AMA delegates may move on from Obamacare debate
When the American Medical Association House of Delegates meets in Chicago for its annual policymaking meeting this week,
conservative doctors are unlikely to again take center stage in battling to roll back AMA support for the pillars of Obamacare.
Instead, the agenda for the June 7-11 meeting suggests the 945 delegates and alternates will take a forward look at issues such as telemedicine, practice sustainability and the role of physicians in leading team-based care and coping with value-based payment models. They also will consider a wide range of public health issues, including taxing ammunition and the safety of headers in youth soccer.
Still, the Obamacare debate is not over. The delegates will consider a report on redefining AMA positions on healthcare reform. There also will be the annual ritual of voting to halt the implementation of ICD-10 codes. Dr. Robert Wah, chief medical officer for Computer Sciences Corp., will succeed Dr. Ardis Dee Hoven as president. His successor will be Dr. Steven Stack, an emergency physician at St. Joseph East hospital in Lexington, Ky., who is running unopposed for president-elect. Eight candidates, including three incumbents, are competing for five open board seats. Dr. Barbara McAneny, an Albuquerque oncologist who is chair-elect, will have to win her election to take over as chair.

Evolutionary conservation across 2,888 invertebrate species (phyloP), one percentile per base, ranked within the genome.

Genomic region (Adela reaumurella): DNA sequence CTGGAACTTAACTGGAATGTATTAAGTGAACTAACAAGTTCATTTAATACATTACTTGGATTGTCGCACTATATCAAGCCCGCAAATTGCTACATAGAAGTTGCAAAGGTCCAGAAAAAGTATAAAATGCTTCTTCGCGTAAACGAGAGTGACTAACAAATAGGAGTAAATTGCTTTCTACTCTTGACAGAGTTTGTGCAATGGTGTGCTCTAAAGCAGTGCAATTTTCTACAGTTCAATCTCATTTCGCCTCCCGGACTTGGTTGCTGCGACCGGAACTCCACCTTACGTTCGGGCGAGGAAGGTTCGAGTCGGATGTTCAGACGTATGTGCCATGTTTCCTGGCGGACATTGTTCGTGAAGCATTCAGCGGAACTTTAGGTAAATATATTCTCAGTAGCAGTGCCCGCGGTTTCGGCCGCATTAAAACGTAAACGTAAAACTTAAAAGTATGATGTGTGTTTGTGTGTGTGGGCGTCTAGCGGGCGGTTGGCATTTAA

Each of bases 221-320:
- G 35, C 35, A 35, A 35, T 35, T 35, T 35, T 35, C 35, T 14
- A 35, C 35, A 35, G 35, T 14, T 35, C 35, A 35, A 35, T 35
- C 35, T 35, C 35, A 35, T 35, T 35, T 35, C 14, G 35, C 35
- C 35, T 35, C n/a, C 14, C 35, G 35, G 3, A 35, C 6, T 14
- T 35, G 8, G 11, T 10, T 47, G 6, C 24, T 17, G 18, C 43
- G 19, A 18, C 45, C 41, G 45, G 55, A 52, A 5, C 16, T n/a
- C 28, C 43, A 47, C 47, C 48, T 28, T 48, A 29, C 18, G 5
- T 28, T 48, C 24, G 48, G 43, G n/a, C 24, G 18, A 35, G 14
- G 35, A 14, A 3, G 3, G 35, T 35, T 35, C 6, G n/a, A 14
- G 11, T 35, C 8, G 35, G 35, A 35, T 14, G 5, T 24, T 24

The 228,000-member AMA saw its third straight year of increased membership in 2013. But its streak of 13 straight years of showing an operating surplus came to an end. The costs of relocating its downtown Chicago headquarters led to a $15.1 million loss for the year despite a 2.4% revenue increase.